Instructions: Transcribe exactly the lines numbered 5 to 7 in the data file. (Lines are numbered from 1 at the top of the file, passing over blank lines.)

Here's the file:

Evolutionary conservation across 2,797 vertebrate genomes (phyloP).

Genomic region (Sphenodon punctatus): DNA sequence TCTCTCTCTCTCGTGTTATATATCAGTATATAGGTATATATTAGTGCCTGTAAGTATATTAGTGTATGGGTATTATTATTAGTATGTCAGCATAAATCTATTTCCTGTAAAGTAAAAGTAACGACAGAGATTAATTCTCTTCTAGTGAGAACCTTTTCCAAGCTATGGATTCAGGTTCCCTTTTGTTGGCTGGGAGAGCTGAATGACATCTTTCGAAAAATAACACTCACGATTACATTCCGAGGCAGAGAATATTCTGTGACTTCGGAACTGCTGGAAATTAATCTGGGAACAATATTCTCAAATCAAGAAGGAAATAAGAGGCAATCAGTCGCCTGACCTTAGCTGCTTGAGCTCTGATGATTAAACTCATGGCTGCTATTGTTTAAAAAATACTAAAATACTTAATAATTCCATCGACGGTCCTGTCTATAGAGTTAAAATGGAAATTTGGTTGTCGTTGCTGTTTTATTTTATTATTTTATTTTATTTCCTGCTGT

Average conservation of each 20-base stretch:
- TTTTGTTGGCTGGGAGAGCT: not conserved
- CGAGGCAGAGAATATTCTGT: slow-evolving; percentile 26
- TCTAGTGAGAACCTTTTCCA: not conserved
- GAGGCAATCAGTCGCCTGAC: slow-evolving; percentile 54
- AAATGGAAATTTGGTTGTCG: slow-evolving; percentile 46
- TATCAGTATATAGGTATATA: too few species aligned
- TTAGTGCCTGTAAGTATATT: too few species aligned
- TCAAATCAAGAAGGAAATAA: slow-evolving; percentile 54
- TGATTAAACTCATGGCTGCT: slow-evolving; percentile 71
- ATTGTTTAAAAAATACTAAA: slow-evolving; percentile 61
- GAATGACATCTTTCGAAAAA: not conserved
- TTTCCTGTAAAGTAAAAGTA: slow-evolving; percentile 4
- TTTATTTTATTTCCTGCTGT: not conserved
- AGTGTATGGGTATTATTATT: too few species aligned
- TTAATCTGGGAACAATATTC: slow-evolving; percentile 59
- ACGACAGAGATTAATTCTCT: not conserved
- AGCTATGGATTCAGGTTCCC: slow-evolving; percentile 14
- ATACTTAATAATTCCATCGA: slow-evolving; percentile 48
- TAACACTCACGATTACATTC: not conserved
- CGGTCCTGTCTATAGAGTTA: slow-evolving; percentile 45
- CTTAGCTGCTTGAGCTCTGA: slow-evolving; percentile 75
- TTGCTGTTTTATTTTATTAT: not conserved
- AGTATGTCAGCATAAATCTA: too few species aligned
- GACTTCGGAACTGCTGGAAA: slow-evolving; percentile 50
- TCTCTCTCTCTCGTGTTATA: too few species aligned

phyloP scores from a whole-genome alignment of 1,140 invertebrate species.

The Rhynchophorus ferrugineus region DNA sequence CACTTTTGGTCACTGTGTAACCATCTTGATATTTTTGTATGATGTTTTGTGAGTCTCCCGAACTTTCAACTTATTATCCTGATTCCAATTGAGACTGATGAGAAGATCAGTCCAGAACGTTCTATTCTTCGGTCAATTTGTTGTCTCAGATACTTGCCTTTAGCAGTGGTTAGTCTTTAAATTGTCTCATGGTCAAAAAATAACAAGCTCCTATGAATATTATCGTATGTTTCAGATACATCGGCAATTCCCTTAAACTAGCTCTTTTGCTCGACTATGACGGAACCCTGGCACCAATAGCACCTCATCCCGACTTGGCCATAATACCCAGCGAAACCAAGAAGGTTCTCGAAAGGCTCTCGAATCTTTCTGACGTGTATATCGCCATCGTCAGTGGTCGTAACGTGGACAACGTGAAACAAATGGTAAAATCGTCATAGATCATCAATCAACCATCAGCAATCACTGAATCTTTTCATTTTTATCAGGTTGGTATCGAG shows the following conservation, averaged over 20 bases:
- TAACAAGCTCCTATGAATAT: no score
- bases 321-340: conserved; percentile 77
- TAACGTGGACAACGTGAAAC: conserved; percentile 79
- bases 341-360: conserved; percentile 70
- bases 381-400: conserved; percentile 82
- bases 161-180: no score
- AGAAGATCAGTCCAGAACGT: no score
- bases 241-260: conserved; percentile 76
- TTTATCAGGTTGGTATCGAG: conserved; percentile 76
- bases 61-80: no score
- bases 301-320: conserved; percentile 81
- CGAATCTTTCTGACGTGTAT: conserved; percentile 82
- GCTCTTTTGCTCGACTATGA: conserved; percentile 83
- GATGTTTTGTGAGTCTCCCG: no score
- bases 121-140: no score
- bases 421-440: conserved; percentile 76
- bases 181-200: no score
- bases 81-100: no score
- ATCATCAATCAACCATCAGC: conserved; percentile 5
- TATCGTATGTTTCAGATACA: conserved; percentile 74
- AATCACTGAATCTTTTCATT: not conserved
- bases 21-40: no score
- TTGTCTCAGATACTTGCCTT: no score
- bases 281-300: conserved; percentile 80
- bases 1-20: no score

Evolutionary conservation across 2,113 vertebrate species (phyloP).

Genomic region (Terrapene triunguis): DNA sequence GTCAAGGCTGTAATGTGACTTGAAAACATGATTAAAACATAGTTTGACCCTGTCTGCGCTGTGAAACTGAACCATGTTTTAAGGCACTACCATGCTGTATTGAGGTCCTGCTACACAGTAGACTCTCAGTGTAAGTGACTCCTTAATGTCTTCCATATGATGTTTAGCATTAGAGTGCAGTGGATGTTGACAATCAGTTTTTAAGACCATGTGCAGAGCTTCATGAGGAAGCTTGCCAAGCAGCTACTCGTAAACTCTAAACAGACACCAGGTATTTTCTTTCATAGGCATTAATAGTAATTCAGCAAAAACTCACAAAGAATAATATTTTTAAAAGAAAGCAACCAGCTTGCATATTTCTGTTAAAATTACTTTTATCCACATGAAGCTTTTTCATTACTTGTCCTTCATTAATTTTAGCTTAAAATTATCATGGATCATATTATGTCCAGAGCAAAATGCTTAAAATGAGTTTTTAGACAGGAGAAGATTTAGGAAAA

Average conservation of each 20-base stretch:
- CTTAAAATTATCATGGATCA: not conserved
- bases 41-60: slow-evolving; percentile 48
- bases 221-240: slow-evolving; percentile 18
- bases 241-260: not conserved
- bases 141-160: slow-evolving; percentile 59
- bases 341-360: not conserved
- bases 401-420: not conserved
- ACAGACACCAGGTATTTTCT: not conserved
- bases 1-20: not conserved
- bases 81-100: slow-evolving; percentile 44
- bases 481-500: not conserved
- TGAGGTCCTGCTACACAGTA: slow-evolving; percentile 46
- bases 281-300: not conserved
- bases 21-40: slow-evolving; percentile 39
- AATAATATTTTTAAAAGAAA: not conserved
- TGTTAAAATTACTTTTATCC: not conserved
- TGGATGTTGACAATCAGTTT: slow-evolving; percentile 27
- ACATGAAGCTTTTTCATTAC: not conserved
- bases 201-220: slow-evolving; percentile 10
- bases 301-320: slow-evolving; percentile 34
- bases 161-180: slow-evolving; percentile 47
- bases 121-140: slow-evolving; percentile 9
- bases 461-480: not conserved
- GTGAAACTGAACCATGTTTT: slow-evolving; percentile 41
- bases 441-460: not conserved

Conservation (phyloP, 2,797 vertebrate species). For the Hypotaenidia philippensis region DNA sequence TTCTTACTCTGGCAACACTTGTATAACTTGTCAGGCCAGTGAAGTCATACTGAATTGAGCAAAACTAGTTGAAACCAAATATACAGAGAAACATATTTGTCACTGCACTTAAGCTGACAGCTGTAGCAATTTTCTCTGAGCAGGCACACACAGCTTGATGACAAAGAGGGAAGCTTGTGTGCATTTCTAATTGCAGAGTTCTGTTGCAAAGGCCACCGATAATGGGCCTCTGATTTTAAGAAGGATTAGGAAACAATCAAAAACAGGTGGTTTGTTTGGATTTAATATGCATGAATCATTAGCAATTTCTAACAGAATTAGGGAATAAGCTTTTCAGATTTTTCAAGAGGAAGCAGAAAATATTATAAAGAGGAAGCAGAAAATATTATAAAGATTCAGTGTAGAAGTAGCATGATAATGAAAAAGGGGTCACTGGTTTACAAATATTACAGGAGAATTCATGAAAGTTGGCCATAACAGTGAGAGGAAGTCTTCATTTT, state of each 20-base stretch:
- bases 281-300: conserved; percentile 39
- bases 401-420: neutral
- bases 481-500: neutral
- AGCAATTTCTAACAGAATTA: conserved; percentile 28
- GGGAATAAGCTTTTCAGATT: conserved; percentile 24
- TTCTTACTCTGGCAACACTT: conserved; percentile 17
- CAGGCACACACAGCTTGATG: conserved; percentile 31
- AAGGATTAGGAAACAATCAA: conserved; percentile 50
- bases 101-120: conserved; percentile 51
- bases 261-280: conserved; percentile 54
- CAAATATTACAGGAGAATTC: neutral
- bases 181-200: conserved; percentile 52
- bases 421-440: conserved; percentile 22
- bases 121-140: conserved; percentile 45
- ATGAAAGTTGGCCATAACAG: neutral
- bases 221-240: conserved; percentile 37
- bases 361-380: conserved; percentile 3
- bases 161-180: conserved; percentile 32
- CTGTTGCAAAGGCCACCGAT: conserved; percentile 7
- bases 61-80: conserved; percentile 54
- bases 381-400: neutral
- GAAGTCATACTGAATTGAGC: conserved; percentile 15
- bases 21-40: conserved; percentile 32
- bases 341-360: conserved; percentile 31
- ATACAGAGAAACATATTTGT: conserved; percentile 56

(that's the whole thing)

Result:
- CGAGGCAGAGAATATTCTGT: slow-evolving; percentile 26
- TCTAGTGAGAACCTTTTCCA: not conserved
- GAGGCAATCAGTCGCCTGAC: slow-evolving; percentile 54